Ohuruogu: Relay team could not do better

Christine Ohuruogu admitted her disappointment as Great Britain's women's 4x400m relay team failed to deliver on their podium ambitions at the Olympic Stadium.


The quartet were always long shots for a medal, despite finishing fourth at last year's World Championships in Daegu, and were never in race won by a powerful USA quartet with Russia and Jamaica completing the podium.

But they won't be happy to be ran out of fourth by the Ukraine, claiming fifth place in a season's best 3:24.76.

“We knew it was going to be hard but we always aim high and aim right for the top," said Ohuruogu, who joined forces with Shana Cox, Lee McConnell and Perri Shakes Drayton.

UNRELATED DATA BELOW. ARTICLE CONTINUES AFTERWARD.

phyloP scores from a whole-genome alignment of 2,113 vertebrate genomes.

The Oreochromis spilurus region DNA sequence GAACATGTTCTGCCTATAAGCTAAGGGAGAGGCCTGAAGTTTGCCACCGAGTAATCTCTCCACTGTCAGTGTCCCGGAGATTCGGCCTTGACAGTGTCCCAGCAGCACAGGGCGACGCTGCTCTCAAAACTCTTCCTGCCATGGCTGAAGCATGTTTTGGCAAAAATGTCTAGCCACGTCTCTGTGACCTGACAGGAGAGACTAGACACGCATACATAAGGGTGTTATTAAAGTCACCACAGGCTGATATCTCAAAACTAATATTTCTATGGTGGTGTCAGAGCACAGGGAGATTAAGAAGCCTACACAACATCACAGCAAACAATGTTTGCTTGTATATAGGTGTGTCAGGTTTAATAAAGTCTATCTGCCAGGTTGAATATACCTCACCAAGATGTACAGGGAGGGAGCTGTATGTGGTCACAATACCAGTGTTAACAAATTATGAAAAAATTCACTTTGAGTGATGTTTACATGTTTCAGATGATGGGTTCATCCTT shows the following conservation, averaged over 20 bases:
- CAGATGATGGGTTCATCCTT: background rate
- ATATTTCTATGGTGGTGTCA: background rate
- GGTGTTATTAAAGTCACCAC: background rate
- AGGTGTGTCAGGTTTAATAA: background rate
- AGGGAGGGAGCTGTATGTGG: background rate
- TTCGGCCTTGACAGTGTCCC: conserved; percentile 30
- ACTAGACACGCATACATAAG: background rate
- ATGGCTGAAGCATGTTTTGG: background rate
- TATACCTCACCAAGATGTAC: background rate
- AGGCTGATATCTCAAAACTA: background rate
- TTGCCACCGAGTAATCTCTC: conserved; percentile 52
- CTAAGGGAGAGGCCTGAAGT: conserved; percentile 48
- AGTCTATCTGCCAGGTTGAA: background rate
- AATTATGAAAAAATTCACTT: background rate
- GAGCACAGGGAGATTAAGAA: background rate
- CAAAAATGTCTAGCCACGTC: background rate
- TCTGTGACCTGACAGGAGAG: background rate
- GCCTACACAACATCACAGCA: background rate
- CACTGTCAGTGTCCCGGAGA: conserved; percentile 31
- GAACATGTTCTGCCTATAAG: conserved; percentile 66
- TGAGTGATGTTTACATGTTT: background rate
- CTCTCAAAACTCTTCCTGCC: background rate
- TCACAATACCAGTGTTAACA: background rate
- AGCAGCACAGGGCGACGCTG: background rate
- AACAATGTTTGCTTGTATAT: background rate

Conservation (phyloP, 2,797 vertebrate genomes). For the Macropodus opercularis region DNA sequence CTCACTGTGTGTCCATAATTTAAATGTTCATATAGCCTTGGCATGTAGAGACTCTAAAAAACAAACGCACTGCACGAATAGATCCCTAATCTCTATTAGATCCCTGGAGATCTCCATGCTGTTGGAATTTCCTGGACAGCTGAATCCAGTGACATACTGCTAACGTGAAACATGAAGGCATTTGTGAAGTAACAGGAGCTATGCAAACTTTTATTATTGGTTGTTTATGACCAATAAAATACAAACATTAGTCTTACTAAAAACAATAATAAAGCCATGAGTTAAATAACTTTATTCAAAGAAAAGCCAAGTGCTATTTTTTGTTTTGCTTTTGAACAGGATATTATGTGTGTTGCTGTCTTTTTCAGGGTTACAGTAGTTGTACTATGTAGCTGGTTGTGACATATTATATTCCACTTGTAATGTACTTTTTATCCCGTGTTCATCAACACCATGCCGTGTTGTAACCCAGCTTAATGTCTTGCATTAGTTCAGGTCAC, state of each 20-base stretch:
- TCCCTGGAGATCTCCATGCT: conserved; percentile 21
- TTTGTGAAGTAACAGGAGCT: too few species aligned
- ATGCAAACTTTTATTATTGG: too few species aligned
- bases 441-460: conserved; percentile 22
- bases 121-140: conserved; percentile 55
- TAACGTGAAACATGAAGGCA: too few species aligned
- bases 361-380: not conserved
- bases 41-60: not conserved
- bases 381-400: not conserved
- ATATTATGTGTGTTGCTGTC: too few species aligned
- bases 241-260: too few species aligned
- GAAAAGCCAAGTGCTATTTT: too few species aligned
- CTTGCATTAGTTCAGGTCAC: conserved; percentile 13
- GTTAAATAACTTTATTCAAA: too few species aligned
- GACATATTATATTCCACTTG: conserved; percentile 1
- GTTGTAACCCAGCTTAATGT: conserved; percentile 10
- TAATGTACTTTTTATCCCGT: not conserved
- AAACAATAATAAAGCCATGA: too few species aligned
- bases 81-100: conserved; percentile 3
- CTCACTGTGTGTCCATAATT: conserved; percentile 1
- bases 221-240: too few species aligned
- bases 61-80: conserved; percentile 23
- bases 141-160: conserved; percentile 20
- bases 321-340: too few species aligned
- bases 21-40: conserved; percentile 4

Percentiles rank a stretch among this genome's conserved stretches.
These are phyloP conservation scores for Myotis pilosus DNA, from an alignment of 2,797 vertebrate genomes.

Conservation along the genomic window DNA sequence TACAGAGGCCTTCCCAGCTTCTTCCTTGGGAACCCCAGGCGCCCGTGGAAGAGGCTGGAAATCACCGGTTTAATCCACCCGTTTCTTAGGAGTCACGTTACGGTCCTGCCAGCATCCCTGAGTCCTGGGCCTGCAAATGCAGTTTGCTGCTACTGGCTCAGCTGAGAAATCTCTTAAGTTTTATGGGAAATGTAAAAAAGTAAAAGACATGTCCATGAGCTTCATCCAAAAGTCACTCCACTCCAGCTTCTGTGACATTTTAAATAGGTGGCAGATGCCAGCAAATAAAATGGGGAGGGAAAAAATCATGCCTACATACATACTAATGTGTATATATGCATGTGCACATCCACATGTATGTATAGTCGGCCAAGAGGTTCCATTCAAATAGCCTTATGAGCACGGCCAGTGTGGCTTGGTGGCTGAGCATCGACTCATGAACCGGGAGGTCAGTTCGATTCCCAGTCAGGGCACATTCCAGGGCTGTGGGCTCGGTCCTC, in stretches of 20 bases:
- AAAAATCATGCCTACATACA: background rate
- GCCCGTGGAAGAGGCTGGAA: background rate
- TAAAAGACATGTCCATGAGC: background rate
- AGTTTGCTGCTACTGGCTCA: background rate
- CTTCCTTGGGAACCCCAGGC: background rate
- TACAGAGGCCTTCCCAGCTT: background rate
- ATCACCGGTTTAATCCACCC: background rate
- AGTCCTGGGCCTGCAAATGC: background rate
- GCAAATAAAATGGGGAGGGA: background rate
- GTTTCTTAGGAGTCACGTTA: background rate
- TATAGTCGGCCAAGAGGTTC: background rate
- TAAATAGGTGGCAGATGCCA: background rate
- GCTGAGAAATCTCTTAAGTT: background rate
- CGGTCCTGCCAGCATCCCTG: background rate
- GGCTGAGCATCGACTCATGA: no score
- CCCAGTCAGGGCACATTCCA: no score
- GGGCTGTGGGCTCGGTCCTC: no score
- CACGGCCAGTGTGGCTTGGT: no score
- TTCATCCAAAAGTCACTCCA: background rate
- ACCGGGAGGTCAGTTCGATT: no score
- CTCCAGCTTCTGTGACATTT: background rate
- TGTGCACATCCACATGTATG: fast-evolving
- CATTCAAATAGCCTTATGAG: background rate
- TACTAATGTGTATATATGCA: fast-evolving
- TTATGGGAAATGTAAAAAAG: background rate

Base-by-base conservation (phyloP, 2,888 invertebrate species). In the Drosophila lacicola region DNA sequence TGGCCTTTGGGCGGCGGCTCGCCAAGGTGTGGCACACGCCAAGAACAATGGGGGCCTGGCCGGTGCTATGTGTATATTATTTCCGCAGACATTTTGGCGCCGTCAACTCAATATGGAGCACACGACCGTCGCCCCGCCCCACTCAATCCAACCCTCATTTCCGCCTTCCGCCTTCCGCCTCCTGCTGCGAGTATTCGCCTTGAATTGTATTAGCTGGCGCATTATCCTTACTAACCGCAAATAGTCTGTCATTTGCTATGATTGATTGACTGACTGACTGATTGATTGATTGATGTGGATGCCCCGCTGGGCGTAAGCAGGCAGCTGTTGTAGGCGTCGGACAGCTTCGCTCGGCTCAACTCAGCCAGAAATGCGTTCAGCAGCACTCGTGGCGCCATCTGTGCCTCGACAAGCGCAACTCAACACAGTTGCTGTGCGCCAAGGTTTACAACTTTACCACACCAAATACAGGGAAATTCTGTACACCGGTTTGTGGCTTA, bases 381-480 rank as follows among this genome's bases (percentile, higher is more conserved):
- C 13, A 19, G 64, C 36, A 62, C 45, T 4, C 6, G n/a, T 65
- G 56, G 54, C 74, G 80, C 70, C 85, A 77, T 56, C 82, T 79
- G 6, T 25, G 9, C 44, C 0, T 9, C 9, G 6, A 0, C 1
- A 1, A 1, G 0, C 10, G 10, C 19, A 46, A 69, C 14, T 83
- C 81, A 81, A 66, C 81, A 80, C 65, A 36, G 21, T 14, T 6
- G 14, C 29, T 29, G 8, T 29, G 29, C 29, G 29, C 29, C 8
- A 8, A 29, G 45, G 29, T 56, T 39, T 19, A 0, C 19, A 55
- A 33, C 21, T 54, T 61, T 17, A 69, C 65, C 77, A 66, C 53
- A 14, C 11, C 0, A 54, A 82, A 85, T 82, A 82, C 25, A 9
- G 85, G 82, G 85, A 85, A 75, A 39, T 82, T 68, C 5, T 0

"In a relay race you never know what’s going to happen.

"We came here at least hoping to put in the best effort we could put in and try and come away with something.

"We knew it was going to be difficult. We came out here to do the best we could and I think that’s what we did. It would have been nice to win a medal, so that's disappointing."

It means Great Britain finishes the athletics events with six medals - four golds, one silver and a bronze.

And despite the memories of Super Saturday - when Jess Ennis, Greg Rutherford and Mo Farah won gold in the space of 44 minutes - and Farah's win in the 5,000m, that could put pressure on UK Athletics head coach Charles van Commenee.

He had targeted eight medals at these Games, including one gold, and had also said he would resign as a 'matter of credibility' if that ambition was not achieved.

But Great Britain's four golds mean they finish fourth on the medal table, their best performance at a Games since 1980, when Allan Wells, Seb Coe, Steve Ovett and Daley Thompson all topped the podium.

Indeed, only the USA, with nine golds, Russia with eight and Jamaica with four but 12 in total had a better return of podium spots.

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